Avatar photo

By Moneyweb

Moneyweb: Journalists


Eskom’s break from load shedding explained

The lower temperatures definitely help as partial load losses caused by sweltering heat reduce.


By Friday morning, South Africans will have had a 10-day reprieve from load shedding – with no rotational blackouts since 5am last Tuesday.

Stage 2, which had been planned overnight from 4pm that day, was not required.

ALSO READ: Eish Eskom! 6 tips to help you reduce your electricity bill

This is the longest break in load shedding since December 15 to January 2.

Four major factors have contributed to this …

Rather obviously, there has been lower demand because of the Easter long weekend from Friday 29 March to Monday 1 April.

The real impact of this was only seen over those four days, when peak demand was between 3 000MW and 5 000MW lower than the same weekend of the 13th week of last year (which wasn’t Easter).

ALSO READ: Eskom ‘in deep trouble’ amid plans to hit consumers with above 30% tariff increase

This is equivalent to between three and five stages of load shedding and saw the utility’s operating reserve margin return to above 20% – levels not seen since the festive season.

Source: Eskom

This had a big impact over the weekend; however, this is no slam dunk.

Demand was back to ‘normal’ levels of around 27 600MW on Wednesday night (3 April). This is slightly lower than last year – about 1 000MW less – possibly due to the impact of residential and commercial solar and battery installations. Further data is required to prove this.

ALSO READ: Is getting solar really worth it? Here’s how much you could save

Second, Kusile Unit 5 is contributing as much as 720MW to the grid – likely in the evening peak. This unit is what Eskom categorises as a “non-commercial” one as, while it has been synchronised to the grid, it has not yet achieved commercial operation.

This is typical as new units are built and brought on stream. You can be sure that Unit 5 is being ramped up in the afternoons and idled down after the evening peak daily.

Aside from lower demand – which was temporary – the main reason for the absence of load shedding is that, simply, the coal fleet is performing better than it has in months.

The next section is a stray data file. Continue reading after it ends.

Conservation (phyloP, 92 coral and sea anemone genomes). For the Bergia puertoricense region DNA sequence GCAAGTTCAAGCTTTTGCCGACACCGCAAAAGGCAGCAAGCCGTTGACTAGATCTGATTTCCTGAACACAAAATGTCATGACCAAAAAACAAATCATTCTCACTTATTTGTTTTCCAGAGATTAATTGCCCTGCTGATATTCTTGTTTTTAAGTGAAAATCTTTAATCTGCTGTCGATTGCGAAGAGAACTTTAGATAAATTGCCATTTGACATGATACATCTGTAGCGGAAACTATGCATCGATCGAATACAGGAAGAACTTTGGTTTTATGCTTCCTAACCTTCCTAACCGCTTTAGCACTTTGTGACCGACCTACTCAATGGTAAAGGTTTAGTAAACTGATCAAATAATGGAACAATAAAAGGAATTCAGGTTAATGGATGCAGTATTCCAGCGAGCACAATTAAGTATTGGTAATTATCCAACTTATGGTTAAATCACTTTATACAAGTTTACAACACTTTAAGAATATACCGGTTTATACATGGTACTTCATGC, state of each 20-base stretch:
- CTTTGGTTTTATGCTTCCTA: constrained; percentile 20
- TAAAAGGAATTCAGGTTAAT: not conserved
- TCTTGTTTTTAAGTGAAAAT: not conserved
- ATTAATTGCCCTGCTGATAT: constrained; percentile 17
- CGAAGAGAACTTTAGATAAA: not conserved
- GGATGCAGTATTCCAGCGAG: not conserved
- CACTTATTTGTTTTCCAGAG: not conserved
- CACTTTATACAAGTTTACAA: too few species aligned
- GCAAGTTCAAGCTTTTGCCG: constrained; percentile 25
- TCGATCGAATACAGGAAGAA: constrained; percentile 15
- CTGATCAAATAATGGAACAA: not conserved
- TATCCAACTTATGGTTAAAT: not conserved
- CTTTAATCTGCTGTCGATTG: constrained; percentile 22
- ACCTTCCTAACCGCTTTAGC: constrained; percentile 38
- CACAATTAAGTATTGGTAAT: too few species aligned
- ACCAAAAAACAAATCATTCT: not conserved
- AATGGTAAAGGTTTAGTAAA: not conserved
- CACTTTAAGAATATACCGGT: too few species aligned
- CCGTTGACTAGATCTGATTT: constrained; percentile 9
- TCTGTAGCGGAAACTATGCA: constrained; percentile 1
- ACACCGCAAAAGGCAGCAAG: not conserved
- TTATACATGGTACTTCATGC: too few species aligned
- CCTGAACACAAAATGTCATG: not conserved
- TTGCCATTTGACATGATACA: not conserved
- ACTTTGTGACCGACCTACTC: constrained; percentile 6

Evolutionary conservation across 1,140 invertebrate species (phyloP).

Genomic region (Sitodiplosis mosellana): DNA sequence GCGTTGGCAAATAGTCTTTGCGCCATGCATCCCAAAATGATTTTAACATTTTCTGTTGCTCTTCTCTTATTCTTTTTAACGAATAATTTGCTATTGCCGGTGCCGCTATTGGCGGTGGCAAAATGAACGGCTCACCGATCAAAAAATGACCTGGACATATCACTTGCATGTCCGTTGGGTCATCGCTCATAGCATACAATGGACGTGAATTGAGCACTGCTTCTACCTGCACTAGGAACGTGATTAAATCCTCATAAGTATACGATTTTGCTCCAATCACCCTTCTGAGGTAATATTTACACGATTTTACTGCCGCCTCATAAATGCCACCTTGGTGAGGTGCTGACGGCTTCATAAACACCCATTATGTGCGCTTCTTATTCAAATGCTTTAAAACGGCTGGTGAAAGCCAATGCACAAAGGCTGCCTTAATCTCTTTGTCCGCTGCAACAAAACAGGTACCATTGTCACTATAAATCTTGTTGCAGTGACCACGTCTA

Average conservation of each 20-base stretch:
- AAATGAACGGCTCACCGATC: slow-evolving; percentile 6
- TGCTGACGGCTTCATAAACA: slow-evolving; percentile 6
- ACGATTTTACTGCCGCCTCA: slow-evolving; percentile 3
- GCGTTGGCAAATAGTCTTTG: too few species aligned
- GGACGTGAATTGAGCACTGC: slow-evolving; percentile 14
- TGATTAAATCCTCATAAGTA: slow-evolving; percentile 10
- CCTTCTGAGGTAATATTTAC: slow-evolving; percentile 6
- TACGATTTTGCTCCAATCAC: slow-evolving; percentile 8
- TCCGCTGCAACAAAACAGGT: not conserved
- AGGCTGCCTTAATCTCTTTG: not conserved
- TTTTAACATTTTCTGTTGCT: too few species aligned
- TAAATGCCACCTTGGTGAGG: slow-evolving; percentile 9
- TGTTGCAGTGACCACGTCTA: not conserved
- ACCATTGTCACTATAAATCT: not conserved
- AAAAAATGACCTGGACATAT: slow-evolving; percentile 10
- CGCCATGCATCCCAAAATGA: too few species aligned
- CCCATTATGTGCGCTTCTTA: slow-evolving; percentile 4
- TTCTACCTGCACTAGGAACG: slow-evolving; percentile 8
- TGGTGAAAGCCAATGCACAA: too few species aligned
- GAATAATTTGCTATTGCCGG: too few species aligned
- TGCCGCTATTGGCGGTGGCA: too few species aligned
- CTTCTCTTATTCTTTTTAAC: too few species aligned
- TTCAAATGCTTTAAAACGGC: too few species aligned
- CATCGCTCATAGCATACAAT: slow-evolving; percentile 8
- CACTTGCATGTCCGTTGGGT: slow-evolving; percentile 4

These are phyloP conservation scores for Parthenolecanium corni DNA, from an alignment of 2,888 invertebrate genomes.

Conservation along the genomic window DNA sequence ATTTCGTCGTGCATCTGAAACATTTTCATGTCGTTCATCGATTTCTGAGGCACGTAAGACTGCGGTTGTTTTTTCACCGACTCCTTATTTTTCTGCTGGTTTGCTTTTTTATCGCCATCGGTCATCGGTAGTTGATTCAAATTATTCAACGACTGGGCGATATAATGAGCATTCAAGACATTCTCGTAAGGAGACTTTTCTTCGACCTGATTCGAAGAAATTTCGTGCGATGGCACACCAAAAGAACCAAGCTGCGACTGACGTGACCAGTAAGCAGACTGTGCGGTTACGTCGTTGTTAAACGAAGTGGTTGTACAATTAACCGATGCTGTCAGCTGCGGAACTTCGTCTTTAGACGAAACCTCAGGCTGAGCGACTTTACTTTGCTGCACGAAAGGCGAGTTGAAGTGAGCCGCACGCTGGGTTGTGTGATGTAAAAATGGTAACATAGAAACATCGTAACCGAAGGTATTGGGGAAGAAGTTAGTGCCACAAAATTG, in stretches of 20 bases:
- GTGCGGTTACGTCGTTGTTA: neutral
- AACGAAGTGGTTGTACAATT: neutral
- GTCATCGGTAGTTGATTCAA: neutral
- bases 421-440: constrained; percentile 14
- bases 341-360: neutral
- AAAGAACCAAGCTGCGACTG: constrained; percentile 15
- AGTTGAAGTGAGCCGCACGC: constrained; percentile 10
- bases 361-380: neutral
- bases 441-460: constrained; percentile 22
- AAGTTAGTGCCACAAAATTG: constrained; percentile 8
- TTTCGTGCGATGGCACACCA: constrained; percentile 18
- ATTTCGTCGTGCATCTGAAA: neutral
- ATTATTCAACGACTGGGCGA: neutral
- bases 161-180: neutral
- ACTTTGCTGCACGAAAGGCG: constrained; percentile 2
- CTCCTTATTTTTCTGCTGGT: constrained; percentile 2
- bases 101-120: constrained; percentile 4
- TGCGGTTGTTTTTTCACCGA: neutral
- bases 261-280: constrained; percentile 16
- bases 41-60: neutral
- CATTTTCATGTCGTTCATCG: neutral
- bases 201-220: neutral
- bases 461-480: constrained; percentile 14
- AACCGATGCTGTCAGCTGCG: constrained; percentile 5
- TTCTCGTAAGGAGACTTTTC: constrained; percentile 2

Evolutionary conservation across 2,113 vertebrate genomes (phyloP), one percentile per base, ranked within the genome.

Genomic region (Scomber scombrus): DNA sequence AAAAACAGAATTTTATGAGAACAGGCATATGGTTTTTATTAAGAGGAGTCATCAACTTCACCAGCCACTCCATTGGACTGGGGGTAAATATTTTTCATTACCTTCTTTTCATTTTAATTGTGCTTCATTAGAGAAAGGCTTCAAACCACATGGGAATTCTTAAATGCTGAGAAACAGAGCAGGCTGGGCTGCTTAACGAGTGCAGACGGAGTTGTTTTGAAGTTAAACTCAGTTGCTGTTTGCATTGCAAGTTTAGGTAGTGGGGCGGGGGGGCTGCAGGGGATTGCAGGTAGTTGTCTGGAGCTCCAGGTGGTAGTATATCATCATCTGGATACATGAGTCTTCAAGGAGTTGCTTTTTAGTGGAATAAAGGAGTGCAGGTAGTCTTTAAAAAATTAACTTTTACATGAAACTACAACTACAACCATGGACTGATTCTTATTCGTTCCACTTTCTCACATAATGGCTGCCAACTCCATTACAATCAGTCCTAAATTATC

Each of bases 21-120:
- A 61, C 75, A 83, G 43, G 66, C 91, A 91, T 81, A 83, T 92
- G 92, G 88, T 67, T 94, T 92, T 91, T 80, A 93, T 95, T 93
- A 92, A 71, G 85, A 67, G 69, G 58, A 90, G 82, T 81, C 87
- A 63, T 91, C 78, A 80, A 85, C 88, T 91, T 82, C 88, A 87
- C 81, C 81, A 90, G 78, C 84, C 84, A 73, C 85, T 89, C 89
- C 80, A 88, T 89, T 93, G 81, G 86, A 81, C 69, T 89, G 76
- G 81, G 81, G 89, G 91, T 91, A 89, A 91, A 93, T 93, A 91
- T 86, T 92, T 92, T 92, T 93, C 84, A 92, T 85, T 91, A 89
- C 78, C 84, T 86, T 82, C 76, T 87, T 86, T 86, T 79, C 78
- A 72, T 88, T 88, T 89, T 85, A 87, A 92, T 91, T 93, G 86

Eskom’s data is somewhat iffy (given that 1 April is its new financial year), but its coal power stations generated over 20 000MW in the evening peak on Monday and both peaks on Tuesday.

In fact, on Tuesday evening, Eskom managed to get nearly 21 000MW out of its coal fleet later in the peak (around 8pm).

On those two days it had no reason to use its diesel open-cycle gas turbines (OCGTs), or those of independent power producers.

ALSO READ: Lights on a little longer as Eskom extends load shedding suspension

The lower temperatures definitely help as partial load losses caused by sweltering heat reduce.

According to Eskom data, the level of unplanned outages is 2.5 percentage points lower than in the same week last year.

Planned maintenance, too, is 1.6 percentage points lower, which, together with a reduction in other outages, means that Eskom’s energy availability factor (EAF), a measure of generation capacity, is nearly five percentage points higher this year (57%) than the same week last year.

The reduction in planned maintenance can be expected given the Easter break.

The final reason for the break in power cuts has been that renewables are pulling their weight.

In the late afternoons and evenings, wind is making a meaningful contribution. In the last nine days, this has varied from 1 000MW to 2 200MW – with only a small portion coming from concentrated solar power (not typical solar panels).

There is the big (private) solar photovoltaic boost during the day which has for all intents and purposes eliminated the need for daytime load shedding.

ALSO READ: Eskom’s new tariff: Here’s how your monthly electricity bill will change

Private solar is doing the job of between 2 000MW and 4 000MW each day. This is precisely why, in the last bout of load shedding, Eskom was able to implement Stage 2 from 4pm to 5am daily.

It is able to use its pumped storage schemes and OCGTs for the peaks, and solar takes care of daytime demand.

Rather amazingly, Eskom’s (unconfirmed) forecast for at least the next week or so is good.

According to public information, on Saturday it will need to use practically all its OCGTs in the evening peak. But aside from that, it does not see an elevated level of usage of these in either the morning or evening peaks.

The outlook is positive!

This article was republished from Moneyweb. Read the original here

Read more on these topics

Eskom Kgosientsho Ramokgopa Rolling blackouts